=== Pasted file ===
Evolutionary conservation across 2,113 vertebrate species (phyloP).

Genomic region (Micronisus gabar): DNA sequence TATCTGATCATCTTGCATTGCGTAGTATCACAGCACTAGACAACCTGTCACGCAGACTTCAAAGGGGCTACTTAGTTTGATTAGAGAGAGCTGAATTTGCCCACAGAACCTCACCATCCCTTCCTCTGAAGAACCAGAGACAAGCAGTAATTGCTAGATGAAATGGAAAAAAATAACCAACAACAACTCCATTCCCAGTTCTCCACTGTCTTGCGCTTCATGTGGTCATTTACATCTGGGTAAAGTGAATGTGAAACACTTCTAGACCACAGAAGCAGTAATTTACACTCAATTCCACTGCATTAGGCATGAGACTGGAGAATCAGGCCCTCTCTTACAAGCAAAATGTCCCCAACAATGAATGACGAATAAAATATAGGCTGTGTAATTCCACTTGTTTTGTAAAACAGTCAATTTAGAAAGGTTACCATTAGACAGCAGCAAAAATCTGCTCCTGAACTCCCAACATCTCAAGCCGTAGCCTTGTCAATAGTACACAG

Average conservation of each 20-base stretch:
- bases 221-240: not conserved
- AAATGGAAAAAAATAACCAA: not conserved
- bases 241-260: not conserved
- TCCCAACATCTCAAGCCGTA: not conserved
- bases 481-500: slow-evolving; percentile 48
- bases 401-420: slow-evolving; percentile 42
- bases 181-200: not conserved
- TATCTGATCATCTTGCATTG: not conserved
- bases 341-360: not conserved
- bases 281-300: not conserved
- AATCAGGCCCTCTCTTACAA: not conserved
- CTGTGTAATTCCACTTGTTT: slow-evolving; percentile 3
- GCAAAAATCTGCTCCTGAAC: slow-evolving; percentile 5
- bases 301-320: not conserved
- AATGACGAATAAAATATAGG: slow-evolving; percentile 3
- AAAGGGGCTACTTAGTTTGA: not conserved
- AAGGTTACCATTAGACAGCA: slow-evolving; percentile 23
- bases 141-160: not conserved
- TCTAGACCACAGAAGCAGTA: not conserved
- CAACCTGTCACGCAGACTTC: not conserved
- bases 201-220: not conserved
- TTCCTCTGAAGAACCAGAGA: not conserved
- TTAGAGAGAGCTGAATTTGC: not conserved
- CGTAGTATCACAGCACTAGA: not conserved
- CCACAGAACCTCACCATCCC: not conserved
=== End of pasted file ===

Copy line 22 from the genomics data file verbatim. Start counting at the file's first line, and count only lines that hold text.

- TCTAGACCACAGAAGCAGTA: not conserved